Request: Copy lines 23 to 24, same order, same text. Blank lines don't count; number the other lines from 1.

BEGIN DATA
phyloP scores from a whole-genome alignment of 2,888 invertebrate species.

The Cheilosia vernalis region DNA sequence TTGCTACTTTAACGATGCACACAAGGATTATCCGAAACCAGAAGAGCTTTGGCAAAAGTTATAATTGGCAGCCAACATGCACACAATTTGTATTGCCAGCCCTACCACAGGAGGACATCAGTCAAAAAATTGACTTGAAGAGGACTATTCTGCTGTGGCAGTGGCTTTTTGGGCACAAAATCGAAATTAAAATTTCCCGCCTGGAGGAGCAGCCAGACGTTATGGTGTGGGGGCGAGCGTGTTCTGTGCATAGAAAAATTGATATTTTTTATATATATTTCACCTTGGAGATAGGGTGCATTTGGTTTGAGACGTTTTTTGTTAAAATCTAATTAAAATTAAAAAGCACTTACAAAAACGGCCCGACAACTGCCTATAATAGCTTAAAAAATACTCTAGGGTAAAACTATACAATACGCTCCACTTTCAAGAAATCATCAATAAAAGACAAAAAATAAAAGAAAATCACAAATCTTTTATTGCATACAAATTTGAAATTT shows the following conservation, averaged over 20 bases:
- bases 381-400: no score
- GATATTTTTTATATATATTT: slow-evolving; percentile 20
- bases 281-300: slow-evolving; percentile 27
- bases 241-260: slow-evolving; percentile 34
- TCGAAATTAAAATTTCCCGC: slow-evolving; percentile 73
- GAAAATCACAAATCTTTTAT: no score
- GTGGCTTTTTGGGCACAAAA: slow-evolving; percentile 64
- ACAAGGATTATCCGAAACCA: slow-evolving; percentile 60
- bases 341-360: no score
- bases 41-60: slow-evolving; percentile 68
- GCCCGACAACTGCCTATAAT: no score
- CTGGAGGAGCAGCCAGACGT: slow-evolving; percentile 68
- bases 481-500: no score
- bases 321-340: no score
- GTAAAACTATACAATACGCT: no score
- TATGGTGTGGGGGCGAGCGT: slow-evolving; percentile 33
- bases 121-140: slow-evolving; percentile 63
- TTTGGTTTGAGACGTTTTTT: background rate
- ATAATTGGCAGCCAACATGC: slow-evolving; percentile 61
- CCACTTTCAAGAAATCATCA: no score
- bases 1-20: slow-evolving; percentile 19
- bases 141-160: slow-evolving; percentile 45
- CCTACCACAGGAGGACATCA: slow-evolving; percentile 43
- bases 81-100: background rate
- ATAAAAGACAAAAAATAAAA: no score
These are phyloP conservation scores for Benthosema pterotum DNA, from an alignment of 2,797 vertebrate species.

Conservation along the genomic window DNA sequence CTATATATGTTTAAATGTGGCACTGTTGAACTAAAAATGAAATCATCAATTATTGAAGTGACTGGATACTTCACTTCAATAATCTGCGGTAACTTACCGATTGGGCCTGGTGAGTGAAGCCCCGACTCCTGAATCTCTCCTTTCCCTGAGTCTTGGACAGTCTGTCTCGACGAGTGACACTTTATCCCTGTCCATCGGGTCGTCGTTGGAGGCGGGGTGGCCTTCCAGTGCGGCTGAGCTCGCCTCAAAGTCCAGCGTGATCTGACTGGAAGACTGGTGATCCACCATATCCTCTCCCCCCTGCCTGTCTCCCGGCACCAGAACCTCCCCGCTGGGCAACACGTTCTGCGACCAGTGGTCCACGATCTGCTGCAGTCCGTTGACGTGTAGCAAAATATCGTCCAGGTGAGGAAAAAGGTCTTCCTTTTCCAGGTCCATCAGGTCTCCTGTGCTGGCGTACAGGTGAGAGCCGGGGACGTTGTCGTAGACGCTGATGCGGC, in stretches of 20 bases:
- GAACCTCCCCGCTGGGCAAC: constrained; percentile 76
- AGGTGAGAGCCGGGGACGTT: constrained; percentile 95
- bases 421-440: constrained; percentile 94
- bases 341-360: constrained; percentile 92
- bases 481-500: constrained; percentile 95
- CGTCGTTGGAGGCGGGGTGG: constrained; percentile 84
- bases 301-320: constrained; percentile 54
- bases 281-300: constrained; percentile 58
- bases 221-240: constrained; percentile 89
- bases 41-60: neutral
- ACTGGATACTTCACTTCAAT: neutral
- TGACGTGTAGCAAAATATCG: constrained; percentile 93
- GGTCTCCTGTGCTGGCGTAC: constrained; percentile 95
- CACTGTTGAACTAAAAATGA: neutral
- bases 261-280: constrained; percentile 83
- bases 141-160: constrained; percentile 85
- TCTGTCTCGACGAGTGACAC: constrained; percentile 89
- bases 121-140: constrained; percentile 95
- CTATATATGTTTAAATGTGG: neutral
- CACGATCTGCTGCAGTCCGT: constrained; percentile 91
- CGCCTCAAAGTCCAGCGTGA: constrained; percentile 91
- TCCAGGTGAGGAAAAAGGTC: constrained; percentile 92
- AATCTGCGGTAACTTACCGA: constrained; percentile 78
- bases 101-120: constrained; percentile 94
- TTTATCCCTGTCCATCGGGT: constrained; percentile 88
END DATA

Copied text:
- bases 1-20: slow-evolving; percentile 19
- bases 141-160: slow-evolving; percentile 45